Lewis Kraft was a hard-nosed, no-nonsense politician. He was a ward captain when George B. “Boss” Cox owned Cincinnati. In fact, Kraft replaced Cox as captain of the Eighteenth Ward west of Race Street. Like Cox, Kraft ran a saloon where poker and craps games ran unmolested by the law. Every election, Kraft delivered the votes of the Eighteenth Ward to the Cox ballot and the Boss made sure that Lew Kraft was comfortably rewarded.
Kraft was married, but he and his wife, Catherine, had no children. Instead, Kraft was devoted to a number of nephews, especially Fred Schneller, who followed in Kraft’s political footsteps and at one time served as Clerk to Cincinnati City Council.
Most contemporary reports describe Kraft as a taciturn businessman, focused on making money. He kept his position as an insider’s insider in the Cox Machine by keeping his mouth shut. As a consequence, very few of his acquaintances knew of his deep belief in spiritualism or his intense relationship with a spiritualist medium from Covington. Her name was Jessie Clinger and she died around 1900.
Lew Kraft was devastated by Jessie’s death and sought other clairvoyant mediums to communicate with his departed soulmate. One medium who obligingly hosted many séances for Kraft was a woman named Plymouth Weeks. She had a checkered career involving a number of arrests for fraud, but she presented herself as a mainline to the spirit of Jessie Clinger and Kraft visited her often, so often that Catherine Kraft thought they must be having an affair. She told the Cincinnati Post [10 November 1914]:
“I went to [Plymouth Weeks] and begged her not to separate my husband from me. She said, ‘Why do you think I want your husband? I have a husband of my own. Yours comes to me for sittings of a business nature. That is all.’”
Well, not exactly. Through Madame Weeks, the spirit of Jessie Clinger counseled Lewis Kraft that he should have an heir, and that she would work with Plymouth Weeks to provide a “spirit child.”
Madame Weeks certainly needed some sort of assistance. She was 51 years old (about the same age as Kraft) and unlikely to produce a child without intervention of the highest type.
Or, as it turns out, the lowest type. Plymouth Weeks visited a local maternity hospital run by a phony doctor named Annie Florein. Cincinnati had several of these maternity hospitals in 1902. In a pinch, they performed abortions, but they usually offered a private facility where unmarried women could deliver an infant away from gossip. They also arranged adoptions.
Madame Weeks found a likely infant at Dr. Florein’s hospital, brought it home, and told Lew Kraft that this was the baby he had fathered with the spirit of Jessie Clinger. Kraft bought the story completely. He was so generously grateful that Madame Weeks had no difficulty convincing Kraft that the late Jessie Clinger wanted another child two years later.
Kraft named the first boy Louis Junior (Kraft’s name was Lewis, but he often used the standard spelling) and the second boy Fred, after his favorite nephew. He was shamelessly attached to them, although they lived with Plymouth Weeks. Catherine Kraft reported:
“He would call Madame Weeks up by phone and call her ‘mama’ in my presence. I felt so hurt and humiliated I would get up and leave the room.”
Imagine Mrs. Kraft’s dismay when Lewis Kraft died on 10 March 1914. Although he provided a comfortable situation for his widow, Kraft specifically identified Louis Kraft Jr. and Fred S. Kraft as his own children and heirs to a considerable portion of his estate.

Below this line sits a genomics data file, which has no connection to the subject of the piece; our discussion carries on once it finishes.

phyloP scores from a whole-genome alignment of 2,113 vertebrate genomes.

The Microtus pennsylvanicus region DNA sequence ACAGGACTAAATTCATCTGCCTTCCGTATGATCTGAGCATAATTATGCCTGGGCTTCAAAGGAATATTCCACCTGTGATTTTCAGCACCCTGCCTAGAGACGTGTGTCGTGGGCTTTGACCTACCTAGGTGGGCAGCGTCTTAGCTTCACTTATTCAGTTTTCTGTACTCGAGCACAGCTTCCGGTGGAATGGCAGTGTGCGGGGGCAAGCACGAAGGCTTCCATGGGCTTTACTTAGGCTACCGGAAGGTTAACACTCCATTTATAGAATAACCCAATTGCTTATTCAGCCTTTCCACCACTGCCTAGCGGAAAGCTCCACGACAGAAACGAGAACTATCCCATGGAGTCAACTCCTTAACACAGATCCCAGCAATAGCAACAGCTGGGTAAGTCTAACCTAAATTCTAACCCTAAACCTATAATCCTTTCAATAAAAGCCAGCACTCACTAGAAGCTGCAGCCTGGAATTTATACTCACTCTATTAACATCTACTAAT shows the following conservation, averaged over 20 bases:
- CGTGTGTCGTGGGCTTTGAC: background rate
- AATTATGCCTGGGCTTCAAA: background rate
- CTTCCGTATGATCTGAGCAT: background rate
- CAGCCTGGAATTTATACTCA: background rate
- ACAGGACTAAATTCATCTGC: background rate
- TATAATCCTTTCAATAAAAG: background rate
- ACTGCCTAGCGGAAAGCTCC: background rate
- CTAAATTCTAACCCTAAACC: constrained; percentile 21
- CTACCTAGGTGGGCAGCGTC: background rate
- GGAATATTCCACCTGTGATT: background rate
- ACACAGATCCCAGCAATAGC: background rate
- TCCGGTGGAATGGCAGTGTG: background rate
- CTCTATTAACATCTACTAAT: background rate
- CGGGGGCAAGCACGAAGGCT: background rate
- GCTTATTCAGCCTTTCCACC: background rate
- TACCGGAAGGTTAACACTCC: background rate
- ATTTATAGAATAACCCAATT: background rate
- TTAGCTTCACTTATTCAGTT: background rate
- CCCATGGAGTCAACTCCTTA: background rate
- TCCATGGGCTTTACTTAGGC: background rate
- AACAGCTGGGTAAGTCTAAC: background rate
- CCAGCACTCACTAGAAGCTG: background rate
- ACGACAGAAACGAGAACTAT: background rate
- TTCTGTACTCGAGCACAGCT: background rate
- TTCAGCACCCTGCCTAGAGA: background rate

Even though almost no one other than Lewis Kraft really believed that the two “spirit children” were really his offspring, it created a scandal when a woman named Dora Funk Guien appeared and filed suit to claim Louis Kraft Jr., aka Louis Weeks, as her own flesh and blood child. The real father, she claimed, was a no-account laborer from Washington Court House named Albert Haus. Dora testified that she had come to Cincinnati, unmarried and pregnant, and gave birth in Annie Florein’s hospital. After Plymouth Weeks took her son, she hired Dora as a wet nurse. Dora lived at the Weeks house until baby Louis was weaned, then went home to the country and married a man named Guien.
The trial occupied much of November and December 1914, with front page articles almost every day. Much dirty laundry got aired. Theories blossomed. Was Mrs. Kraft behind all this, trying to break the will? Did Dr. Florein expect some sort of reward for helping Dora Guien get a share of the inheritance? Why hadn’t anyone stepped forward to claim little Freddy Kraft, the other “spirit child”?
In 1914, there were no blood tests, no DNA scans, nothing other than testimony under oath to determine who had procreated whom 12 years earlier. After months of such proceedings, Judge William H. Luedders of the Probate Court ruled that it was all moot anyway. Lewis Kraft was free to name anyone he wanted as beneficiaries of his estate. It mattered not a whit whether Louis Jr. or Freddy were the fruit of his loins. The only concern was the welfare of the children. They were doing just fine with Madame Weeks and so they should remain with her.
And so they did, for quite a while. Louis Jr. graduated the Ohio Mechanics Institute, married in 1927, worked as an engineer and moved to Kentucky in the 1950s. Freddy lived with Madame Weeks until just before she died in 1934. He married in 1936 and remained in the Cincinnati area.
Catherine Kraft died in 1917, but not before she was sued by Annie Florein, who claimed Mrs. Kraft had reneged on a deal to give her $10,000 as a reward for uncovering the real mothers of the alleged “spirit children.”
This article was reposted with permission from Greg Hand, editor of Cincinnati Curiosities